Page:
An excellent and very comprehensive guide but it only gives very short descriptions of the uses without any details of how to utilize the plants. Not for the casual reader.
[62]Elias. T. and Dykeman. P. A Field Guide to N. American Edible Wild Plants.
Very readable.
[82]Sargent. C. S. Manual of the Trees of N. America.
Two volumes, a comprehensive listing of N. American trees though a bit out of date now. Good details on habitats, some details on plant uses. Not really for the casual reader.
[87]Woodward. L. Burge. P. Green Manures.
Green manure crops for temperate areas. Quite a lot of information on a number of species.
[105]Tanaka. T. Tanaka's Cyclopaedia of Edible Plants of the World.
The most comprehensive guide to edible plants I've come across. Only the briefest entry for each species, though, and some of the entries are more than a little dubious. Not for the casual reader.
[114]Chakravarty. H. L. The Plant Wealth of Iraq.
It is surprising how many of these plants can be grown in Britain. A very readable book on the useful plants of Iraq.
[172]Schofield. J. J. Discovering Wild Plants - Alaska, W. Canada and the Northwest.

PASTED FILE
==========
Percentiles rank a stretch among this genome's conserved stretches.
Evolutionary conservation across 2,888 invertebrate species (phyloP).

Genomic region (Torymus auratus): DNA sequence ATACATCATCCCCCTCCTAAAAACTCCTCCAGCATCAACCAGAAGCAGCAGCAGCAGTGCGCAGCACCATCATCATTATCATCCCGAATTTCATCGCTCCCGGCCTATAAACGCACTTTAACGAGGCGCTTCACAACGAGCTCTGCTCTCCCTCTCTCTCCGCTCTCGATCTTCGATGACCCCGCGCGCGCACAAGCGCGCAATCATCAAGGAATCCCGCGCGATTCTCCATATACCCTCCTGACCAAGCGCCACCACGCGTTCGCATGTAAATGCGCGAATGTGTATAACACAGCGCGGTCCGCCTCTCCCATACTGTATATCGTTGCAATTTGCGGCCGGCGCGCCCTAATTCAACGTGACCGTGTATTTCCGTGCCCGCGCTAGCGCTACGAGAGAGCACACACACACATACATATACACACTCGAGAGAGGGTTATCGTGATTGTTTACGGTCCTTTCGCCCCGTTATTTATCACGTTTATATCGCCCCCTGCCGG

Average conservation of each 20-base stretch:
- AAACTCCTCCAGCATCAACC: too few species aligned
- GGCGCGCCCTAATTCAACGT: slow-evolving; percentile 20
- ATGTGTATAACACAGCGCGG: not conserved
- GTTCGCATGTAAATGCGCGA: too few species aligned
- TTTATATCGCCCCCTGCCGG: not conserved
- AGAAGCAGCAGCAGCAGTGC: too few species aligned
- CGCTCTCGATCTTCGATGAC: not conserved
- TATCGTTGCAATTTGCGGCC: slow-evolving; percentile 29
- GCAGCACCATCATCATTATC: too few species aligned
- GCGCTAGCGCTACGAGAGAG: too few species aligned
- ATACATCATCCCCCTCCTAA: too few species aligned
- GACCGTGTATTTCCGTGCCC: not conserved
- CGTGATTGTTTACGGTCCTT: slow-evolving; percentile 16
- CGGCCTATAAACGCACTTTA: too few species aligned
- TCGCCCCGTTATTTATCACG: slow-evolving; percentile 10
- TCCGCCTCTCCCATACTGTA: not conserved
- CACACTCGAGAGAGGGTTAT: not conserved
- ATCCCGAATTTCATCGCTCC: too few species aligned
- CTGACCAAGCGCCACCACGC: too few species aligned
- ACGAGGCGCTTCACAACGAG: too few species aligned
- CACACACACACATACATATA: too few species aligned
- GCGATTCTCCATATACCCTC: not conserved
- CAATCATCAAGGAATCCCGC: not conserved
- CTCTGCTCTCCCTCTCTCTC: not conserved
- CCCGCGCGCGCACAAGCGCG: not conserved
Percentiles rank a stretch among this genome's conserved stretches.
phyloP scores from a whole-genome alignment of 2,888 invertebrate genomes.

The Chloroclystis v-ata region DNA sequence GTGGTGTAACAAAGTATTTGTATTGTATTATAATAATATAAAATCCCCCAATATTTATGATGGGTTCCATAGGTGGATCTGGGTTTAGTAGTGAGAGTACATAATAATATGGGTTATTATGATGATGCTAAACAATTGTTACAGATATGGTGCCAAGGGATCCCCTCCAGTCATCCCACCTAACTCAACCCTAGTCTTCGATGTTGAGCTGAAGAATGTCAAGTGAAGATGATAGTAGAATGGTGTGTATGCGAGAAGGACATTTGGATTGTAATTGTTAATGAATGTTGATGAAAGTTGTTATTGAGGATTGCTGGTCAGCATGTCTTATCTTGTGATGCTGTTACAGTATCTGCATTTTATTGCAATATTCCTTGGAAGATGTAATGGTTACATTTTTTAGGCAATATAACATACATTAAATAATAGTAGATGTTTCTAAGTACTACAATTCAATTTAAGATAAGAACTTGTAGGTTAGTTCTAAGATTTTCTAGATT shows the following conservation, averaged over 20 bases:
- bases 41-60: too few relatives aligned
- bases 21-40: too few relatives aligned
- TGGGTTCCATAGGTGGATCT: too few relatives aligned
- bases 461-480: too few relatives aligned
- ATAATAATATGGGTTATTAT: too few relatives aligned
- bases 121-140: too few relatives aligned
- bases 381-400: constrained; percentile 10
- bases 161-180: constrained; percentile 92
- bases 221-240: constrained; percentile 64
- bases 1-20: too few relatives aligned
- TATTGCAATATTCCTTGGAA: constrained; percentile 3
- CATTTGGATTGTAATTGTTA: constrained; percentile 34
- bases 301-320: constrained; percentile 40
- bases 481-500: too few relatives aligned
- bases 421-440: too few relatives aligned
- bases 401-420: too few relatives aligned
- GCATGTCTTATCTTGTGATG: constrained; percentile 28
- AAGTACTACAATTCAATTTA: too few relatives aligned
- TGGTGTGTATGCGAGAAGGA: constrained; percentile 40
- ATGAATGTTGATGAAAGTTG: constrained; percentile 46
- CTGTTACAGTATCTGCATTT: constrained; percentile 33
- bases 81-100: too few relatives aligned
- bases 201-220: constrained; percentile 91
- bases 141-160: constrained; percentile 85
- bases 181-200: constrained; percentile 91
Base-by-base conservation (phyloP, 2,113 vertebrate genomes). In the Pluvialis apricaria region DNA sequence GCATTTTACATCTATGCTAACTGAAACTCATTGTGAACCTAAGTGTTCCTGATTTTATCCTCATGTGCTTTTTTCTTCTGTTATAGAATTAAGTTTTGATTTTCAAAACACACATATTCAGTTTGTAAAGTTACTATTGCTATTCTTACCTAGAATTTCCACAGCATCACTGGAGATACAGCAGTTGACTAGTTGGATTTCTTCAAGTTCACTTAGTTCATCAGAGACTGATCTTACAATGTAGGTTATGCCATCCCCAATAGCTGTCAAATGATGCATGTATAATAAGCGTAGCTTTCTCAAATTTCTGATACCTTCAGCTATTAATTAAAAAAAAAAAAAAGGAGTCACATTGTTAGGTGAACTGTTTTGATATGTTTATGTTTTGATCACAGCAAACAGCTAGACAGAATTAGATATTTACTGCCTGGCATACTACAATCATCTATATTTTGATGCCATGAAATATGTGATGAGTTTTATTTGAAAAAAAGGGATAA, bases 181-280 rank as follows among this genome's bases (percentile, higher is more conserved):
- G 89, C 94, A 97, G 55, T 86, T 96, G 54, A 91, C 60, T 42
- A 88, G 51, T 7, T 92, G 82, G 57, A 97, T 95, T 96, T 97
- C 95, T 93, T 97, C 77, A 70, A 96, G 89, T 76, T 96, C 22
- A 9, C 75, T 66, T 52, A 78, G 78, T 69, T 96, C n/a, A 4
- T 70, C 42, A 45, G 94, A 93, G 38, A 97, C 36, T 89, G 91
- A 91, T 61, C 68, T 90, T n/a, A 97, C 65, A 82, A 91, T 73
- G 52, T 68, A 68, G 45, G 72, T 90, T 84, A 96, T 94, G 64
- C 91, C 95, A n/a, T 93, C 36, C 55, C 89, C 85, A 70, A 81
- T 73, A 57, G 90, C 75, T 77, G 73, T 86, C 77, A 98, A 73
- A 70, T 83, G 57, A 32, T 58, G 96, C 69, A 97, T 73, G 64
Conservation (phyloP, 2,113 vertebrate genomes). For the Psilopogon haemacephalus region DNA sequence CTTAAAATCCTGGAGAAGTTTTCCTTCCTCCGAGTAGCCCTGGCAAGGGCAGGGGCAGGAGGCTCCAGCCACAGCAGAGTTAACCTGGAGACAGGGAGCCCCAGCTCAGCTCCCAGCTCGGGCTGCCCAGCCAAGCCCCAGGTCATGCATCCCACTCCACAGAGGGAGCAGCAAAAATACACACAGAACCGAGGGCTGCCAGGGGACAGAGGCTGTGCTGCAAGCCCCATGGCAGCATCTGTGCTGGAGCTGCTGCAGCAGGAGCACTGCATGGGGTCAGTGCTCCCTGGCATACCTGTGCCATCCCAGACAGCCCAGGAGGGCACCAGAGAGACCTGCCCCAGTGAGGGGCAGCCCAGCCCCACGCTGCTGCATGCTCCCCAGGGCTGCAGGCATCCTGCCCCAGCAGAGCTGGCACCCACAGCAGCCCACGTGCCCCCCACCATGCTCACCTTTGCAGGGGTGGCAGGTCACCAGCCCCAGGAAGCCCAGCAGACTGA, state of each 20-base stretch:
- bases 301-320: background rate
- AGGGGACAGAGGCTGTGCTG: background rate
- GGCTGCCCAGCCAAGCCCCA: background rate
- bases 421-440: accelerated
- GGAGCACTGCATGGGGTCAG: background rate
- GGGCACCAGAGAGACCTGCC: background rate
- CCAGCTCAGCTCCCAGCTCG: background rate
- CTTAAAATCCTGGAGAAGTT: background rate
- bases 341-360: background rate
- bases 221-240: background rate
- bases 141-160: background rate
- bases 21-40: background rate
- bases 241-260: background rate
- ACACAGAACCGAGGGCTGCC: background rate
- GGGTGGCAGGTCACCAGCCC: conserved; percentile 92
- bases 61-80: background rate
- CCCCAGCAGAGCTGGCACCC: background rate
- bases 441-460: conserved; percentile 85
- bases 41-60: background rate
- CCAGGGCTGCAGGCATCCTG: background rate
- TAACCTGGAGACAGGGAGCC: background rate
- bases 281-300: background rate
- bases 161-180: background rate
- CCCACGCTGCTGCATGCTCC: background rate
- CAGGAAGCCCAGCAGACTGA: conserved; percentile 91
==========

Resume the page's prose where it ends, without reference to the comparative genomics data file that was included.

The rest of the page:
A nice guide to some useful plants in that area.
[177]Kunkel. G. Plants for Human Consumption.
An excellent book for the dedicated. A comprehensive listing of latin names with a brief list of edible parts.
[183]Facciola. S. Cornucopia - A Source Book of Edible Plants.
Excellent. Contains a very wide range of conventional and unconventional food plants (including tropical) and where they can be obtained (mainly N. American nurseries but also research institutes and a lot of other nurseries from around the world.
[200]Huxley. A. The New RHS Dictionary of Gardening. 1992.
Excellent and very comprehensive, though it contains a number of silly mistakes. Readable yet also very detailed.
[207]Coffey. T. The History and Folklore of North American Wild Flowers.
A nice read, lots of information on plant uses.
[222]Foster. S. & Duke. J. A. A Field Guide to Medicinal Plants. Eastern and Central N. America.
A concise book dealing with almost 500 species. A line drawing of each plant is included plus colour photographs of about 100 species. Very good as a field guide, it only gives brief details about the plants medicinal properties.
[245]Genders. R. Scented Flora of the World.
An excellent, comprehensive book on scented plants giving a few other plant uses and brief cultivation details. There are no illustrations.